Noise is one of the most common health and safety challenges in industry. It causes short term hazards like decreased ability to communicate efficiently, as well as long term health effects such as hearing loss, tinnitus, cardiovascular effects and stress.
The threshold for hazardous noise in the workplace has been established at 85 decibels on the A weighted scale (dBA). Specifically, the employee’s average noise exposure for a standard 8-hour workday must equal or exceed this 85 dBA level to be considered at risk for negative health effects. But how loud is 85 dBA?
Many household vacuum cleaners create noise levels of approximately 85 dBA and a lawn mower creates noise levels of approximately 90-95 dBA. We have a built in method to determine if noise levels exceed 85 dBA. If you have to raise your voice to be understood during a conversation with someone about four feet away it is likely that noise levels exceed 85 dBA.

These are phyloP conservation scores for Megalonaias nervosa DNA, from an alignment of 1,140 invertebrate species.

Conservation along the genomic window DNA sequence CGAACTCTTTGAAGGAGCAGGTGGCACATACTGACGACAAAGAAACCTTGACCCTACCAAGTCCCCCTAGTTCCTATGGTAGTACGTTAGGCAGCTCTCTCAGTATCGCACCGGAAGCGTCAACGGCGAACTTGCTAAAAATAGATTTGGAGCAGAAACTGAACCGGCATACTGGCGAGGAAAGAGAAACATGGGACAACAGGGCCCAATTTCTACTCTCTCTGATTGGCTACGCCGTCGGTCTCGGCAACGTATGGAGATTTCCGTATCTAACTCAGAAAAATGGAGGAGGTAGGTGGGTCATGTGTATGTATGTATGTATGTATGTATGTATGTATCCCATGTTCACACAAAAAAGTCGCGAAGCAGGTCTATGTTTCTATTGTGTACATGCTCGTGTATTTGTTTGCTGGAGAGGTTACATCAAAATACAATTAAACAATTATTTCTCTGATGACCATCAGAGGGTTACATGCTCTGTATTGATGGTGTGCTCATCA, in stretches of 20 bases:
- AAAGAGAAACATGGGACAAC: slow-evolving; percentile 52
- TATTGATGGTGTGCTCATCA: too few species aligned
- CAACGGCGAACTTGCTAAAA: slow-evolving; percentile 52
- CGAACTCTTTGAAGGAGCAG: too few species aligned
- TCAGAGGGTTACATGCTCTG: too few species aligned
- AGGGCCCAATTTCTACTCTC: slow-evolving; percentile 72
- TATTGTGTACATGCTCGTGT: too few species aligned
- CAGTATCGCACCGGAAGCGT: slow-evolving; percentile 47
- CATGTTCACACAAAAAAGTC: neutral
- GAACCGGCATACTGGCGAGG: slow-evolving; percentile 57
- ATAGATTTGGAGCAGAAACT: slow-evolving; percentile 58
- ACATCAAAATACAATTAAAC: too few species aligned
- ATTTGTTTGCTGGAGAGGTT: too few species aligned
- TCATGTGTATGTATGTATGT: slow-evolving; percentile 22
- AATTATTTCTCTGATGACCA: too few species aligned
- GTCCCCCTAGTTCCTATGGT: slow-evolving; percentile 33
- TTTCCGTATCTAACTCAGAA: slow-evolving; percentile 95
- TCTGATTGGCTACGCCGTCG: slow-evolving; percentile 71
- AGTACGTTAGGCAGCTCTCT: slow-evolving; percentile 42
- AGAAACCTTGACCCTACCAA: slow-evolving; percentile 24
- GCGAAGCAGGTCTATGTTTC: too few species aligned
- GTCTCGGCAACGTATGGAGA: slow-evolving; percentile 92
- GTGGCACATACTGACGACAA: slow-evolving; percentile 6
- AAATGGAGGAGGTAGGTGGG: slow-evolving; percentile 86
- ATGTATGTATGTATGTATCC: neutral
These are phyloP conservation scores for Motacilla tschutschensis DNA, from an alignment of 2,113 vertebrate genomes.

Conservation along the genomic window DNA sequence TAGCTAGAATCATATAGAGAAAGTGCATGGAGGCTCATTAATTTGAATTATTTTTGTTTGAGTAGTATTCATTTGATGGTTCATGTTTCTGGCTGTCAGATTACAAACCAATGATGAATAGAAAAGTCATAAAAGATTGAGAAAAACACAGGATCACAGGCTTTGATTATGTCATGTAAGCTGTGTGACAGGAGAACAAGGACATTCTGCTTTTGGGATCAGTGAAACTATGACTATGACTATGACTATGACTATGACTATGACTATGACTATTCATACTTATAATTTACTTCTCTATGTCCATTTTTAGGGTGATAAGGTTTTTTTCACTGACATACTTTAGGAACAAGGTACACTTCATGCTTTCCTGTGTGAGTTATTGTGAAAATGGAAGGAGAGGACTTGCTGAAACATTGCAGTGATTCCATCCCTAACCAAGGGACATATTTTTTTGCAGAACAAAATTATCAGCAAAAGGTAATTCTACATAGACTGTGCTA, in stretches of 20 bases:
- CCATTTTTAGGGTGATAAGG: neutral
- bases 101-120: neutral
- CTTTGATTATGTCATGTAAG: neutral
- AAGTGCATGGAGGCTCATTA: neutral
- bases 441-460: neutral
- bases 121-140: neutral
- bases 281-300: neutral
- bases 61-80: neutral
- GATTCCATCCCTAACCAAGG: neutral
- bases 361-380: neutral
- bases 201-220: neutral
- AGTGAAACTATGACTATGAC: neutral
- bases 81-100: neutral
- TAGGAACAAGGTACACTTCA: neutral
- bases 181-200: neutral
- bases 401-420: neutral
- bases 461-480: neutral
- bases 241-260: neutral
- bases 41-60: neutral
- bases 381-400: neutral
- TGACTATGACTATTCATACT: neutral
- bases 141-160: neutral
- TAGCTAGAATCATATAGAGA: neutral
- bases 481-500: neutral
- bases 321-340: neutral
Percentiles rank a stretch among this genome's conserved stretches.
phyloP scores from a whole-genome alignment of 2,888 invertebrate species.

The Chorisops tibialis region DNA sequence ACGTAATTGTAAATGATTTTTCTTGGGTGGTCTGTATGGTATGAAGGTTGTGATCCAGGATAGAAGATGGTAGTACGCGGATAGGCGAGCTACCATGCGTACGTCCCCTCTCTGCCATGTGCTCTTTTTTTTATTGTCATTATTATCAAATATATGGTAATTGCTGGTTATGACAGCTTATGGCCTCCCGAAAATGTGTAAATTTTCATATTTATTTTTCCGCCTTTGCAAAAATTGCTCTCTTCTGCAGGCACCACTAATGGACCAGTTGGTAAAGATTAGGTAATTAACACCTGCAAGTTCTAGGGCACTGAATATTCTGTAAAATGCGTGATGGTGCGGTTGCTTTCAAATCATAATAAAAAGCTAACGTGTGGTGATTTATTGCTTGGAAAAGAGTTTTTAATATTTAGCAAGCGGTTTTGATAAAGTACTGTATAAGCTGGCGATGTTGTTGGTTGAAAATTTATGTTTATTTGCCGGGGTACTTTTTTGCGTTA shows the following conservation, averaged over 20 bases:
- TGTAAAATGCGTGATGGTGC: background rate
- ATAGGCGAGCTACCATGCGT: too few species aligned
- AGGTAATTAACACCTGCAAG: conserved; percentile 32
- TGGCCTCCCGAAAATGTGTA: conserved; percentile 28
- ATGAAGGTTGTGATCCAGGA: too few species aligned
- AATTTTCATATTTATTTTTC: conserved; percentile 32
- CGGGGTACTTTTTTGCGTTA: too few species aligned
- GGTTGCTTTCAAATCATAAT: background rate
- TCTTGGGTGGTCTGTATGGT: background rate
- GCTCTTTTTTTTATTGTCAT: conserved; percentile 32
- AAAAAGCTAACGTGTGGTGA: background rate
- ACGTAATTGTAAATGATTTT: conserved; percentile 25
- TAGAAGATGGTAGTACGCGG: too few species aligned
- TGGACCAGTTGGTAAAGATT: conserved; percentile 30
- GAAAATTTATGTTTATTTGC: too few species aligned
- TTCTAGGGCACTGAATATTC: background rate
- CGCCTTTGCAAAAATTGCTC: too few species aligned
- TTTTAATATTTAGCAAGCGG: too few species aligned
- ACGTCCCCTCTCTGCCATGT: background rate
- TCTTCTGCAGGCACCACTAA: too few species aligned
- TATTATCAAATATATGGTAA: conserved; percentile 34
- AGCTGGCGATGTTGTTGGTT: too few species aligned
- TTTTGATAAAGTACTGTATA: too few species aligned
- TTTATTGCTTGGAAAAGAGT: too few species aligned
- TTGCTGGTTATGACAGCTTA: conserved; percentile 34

However, it is important to not rely on this method of approximating noise levels. Calibrated sound level meters are needed for performing sound level surveys to determine approximate noise exposures throughout a facility. After identifying facility areas with potentially harmful noise levels the next step is to perform personal noise exposure monitoring. In this step, employees wear noise dosimeters during the entire work shift to determine their average noise exposure level. Average exposures equaling or exceeding 85 dBA requires the implementation of a hearing conservation program.
Cascade Health & Safety is experienced in assisting employers with noise exposure evaluations, implementation of hearing conservation programs as needed and identifying methods to reduce exposures and risk of noise induced hearing loss.